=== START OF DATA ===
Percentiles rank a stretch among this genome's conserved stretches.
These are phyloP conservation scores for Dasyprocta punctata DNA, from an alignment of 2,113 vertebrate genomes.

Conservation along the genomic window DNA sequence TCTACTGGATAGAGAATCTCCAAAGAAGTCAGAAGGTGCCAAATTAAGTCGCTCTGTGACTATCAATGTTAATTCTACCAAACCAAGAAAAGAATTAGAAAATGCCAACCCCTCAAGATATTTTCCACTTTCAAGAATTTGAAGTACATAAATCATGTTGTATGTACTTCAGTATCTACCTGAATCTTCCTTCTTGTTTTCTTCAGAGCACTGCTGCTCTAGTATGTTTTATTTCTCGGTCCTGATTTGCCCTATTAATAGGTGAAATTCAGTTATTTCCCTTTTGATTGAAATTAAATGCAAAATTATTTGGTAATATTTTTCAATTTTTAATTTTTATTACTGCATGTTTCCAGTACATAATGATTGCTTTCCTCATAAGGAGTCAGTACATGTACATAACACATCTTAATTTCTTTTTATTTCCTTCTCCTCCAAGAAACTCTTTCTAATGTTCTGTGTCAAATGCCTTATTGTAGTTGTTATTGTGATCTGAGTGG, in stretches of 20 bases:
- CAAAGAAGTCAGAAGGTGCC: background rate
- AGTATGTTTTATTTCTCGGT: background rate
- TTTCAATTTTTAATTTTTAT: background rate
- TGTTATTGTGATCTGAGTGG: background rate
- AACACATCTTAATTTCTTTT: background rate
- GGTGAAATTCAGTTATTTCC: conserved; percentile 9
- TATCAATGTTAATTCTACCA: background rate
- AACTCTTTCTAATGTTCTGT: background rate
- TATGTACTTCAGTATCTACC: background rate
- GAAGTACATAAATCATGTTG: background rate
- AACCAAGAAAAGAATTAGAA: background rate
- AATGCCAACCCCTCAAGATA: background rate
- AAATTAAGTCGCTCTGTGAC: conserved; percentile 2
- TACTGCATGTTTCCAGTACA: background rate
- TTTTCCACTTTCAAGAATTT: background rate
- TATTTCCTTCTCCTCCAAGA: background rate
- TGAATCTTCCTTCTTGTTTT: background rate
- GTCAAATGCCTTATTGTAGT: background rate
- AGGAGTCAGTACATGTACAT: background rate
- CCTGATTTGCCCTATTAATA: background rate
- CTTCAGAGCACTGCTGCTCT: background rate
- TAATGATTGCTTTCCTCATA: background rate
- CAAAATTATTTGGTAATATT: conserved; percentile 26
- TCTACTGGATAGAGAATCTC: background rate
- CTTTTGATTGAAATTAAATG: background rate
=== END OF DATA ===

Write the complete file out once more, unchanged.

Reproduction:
Percentiles rank a stretch among this genome's conserved stretches.
These are phyloP conservation scores for Dasyprocta punctata DNA, from an alignment of 2,113 vertebrate genomes.

Conservation along the genomic window DNA sequence TCTACTGGATAGAGAATCTCCAAAGAAGTCAGAAGGTGCCAAATTAAGTCGCTCTGTGACTATCAATGTTAATTCTACCAAACCAAGAAAAGAATTAGAAAATGCCAACCCCTCAAGATATTTTCCACTTTCAAGAATTTGAAGTACATAAATCATGTTGTATGTACTTCAGTATCTACCTGAATCTTCCTTCTTGTTTTCTTCAGAGCACTGCTGCTCTAGTATGTTTTATTTCTCGGTCCTGATTTGCCCTATTAATAGGTGAAATTCAGTTATTTCCCTTTTGATTGAAATTAAATGCAAAATTATTTGGTAATATTTTTCAATTTTTAATTTTTATTACTGCATGTTTCCAGTACATAATGATTGCTTTCCTCATAAGGAGTCAGTACATGTACATAACACATCTTAATTTCTTTTTATTTCCTTCTCCTCCAAGAAACTCTTTCTAATGTTCTGTGTCAAATGCCTTATTGTAGTTGTTATTGTGATCTGAGTGG, in stretches of 20 bases:
- CAAAGAAGTCAGAAGGTGCC: background rate
- AGTATGTTTTATTTCTCGGT: background rate
- TTTCAATTTTTAATTTTTAT: background rate
- TGTTATTGTGATCTGAGTGG: background rate
- AACACATCTTAATTTCTTTT: background rate
- GGTGAAATTCAGTTATTTCC: conserved; percentile 9
- TATCAATGTTAATTCTACCA: background rate
- AACTCTTTCTAATGTTCTGT: background rate
- TATGTACTTCAGTATCTACC: background rate
- GAAGTACATAAATCATGTTG: background rate
- AACCAAGAAAAGAATTAGAA: background rate
- AATGCCAACCCCTCAAGATA: background rate
- AAATTAAGTCGCTCTGTGAC: conserved; percentile 2
- TACTGCATGTTTCCAGTACA: background rate
- TTTTCCACTTTCAAGAATTT: background rate
- TATTTCCTTCTCCTCCAAGA: background rate
- TGAATCTTCCTTCTTGTTTT: background rate
- GTCAAATGCCTTATTGTAGT: background rate
- AGGAGTCAGTACATGTACAT: background rate
- CCTGATTTGCCCTATTAATA: background rate
- CTTCAGAGCACTGCTGCTCT: background rate
- TAATGATTGCTTTCCTCATA: background rate
- CAAAATTATTTGGTAATATT: conserved; percentile 26
- TCTACTGGATAGAGAATCTC: background rate
- CTTTTGATTGAAATTAAATG: background rate